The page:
Katherine Isaac
Theories of death, ritual, and space: evolving the funeral typology in twenty-first century Canada

Advisor: Susan Close
Internal Examiner: Kelley Beaverford
External Examiner: Karen Wilson-Baptist

Distinguished among design typologies by its unique program that bears responsibilities to both the living and dead, and by its nearly exclusive claim on those services it offers to the public, funeral space performs a significant role within Canadian culture. Interest in the funeral home was provoked by the recognition of its peculiar station in the discourses of gendered space; there is a dearth of research on the topic within the design fields. Despite the availability and continuing development of research on the topics of death, loss, and ritual in the fields of thanatology, religion, and the social sciences, these processes have yet to be fully explored int he context of the built interior environment. My thesis asks: How can interior designers more effectively accommodate changing social practices in funeral space in Canada?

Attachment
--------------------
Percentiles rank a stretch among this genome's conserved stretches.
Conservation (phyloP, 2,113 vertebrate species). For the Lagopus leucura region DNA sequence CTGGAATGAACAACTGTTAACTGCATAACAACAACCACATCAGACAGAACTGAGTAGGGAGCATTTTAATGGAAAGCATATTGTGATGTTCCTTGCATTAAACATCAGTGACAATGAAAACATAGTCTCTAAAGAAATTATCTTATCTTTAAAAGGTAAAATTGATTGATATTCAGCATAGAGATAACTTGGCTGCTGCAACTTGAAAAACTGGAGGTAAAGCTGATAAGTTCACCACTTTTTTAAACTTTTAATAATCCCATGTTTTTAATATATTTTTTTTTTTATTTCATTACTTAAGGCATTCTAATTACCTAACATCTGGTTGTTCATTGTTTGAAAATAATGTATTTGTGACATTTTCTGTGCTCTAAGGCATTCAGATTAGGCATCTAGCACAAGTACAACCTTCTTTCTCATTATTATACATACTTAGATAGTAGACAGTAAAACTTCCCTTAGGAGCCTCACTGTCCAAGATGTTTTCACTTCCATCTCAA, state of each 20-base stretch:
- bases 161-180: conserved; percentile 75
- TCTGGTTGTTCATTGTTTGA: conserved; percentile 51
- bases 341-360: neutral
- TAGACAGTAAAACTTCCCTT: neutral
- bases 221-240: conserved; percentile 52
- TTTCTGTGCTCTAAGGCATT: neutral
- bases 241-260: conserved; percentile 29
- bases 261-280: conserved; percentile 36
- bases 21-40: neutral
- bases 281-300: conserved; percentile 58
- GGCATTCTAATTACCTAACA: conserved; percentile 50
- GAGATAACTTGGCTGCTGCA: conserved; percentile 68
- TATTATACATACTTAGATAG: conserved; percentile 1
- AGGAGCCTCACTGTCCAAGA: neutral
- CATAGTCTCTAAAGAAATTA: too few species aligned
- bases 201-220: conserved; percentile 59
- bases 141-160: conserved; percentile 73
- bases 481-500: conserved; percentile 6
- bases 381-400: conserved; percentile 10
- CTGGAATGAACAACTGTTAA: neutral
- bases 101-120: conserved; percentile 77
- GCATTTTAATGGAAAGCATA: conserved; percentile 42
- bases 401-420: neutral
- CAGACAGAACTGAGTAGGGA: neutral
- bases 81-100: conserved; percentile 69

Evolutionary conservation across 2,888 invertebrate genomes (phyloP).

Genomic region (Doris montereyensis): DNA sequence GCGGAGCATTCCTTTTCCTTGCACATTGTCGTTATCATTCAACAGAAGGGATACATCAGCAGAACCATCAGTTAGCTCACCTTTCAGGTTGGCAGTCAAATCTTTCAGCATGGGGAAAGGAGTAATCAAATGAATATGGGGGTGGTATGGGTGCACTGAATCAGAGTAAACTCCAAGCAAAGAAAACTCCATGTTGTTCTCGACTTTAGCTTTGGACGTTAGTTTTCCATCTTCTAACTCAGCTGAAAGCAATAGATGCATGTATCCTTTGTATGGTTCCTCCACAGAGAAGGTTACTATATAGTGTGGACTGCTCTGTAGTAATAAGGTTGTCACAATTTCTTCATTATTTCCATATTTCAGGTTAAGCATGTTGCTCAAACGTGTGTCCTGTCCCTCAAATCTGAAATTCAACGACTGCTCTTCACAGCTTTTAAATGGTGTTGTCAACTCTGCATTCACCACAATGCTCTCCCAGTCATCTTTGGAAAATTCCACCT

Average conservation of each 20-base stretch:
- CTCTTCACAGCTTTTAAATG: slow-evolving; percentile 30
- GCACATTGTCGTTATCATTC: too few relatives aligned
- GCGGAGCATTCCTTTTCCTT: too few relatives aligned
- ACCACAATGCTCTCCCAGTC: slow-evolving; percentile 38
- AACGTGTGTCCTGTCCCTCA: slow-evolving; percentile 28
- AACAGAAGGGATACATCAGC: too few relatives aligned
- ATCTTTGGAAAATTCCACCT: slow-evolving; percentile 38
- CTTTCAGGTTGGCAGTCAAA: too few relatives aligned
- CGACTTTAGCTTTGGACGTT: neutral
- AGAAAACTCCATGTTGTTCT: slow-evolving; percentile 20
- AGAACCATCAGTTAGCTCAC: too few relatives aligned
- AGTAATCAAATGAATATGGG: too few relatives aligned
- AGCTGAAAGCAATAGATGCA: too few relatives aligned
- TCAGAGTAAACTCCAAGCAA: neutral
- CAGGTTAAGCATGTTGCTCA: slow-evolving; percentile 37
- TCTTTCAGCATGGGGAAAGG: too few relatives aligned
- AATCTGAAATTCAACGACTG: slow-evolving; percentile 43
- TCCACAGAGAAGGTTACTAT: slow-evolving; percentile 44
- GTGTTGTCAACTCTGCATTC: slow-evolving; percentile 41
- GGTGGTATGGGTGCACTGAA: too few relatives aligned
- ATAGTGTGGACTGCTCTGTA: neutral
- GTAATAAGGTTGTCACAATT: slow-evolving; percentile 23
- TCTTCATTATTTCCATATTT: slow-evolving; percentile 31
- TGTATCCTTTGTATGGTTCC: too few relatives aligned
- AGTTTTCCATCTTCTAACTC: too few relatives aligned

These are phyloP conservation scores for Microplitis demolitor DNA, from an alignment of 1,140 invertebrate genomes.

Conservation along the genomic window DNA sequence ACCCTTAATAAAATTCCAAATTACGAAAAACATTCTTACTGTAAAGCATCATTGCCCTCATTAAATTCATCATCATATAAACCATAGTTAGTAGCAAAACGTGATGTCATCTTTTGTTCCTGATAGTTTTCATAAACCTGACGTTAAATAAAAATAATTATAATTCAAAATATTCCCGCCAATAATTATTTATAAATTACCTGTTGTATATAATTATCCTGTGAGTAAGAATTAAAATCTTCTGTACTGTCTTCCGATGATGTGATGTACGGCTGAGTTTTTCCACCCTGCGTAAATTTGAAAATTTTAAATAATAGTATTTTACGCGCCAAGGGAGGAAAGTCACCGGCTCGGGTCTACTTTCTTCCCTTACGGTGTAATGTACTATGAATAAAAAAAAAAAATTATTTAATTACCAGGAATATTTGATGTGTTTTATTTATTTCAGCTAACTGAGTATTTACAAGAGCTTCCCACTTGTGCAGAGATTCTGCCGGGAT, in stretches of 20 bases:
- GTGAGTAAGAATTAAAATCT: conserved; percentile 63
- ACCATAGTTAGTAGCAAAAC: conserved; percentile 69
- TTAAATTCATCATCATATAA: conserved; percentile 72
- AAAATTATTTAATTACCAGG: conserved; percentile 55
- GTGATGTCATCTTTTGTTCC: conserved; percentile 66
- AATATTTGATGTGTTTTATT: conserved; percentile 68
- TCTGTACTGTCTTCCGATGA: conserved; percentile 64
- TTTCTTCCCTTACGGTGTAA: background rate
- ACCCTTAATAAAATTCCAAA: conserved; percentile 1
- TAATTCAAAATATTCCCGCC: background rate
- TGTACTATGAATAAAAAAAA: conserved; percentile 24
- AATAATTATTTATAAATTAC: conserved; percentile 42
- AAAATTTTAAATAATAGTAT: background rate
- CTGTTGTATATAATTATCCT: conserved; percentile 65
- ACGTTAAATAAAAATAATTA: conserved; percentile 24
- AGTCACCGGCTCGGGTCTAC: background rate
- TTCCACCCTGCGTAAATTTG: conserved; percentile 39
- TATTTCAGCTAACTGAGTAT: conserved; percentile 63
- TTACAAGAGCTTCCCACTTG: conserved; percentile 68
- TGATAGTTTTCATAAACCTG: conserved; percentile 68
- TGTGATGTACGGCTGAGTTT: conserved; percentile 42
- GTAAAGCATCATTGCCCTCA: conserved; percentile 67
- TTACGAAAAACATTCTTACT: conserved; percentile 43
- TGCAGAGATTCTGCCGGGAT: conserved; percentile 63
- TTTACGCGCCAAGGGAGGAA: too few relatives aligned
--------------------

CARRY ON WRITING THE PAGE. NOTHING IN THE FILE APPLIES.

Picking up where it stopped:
In my study, changing death rituals are examined through post-structural analysis of texts, images and spaces, framed by a variety of current discourses on death drawn from the fields of psychology, sociology, anthropology, philosophy and cultural analysis. My research is also grounded by interviews with funeral industry professionals and experts in the field of thanatology and ritual. Concepts drawn from each discourse frame new ways that funeral spaces can materialize as meaningful environments, powerful in their ability to deconstruct and reconstruct the ritual experience. Findings support that differences in meaning are now being reinterpreted in death rituals to reflect cultural mutability, and the shift towards new performance of ritual is well established. Designed space for funeral ritual cannot be conceived as reflecting a homogeneous rite, but must acknowledge the individuality of each unique celebrated person. Additionally it should provide opportunities for congregation, spontaneity, privacy and memorializing. Interior designers must approach the funeral typology from an informed stance, understanding that space for death in Canada today is influenced by various cultural conditions through which experience of death is mediated.

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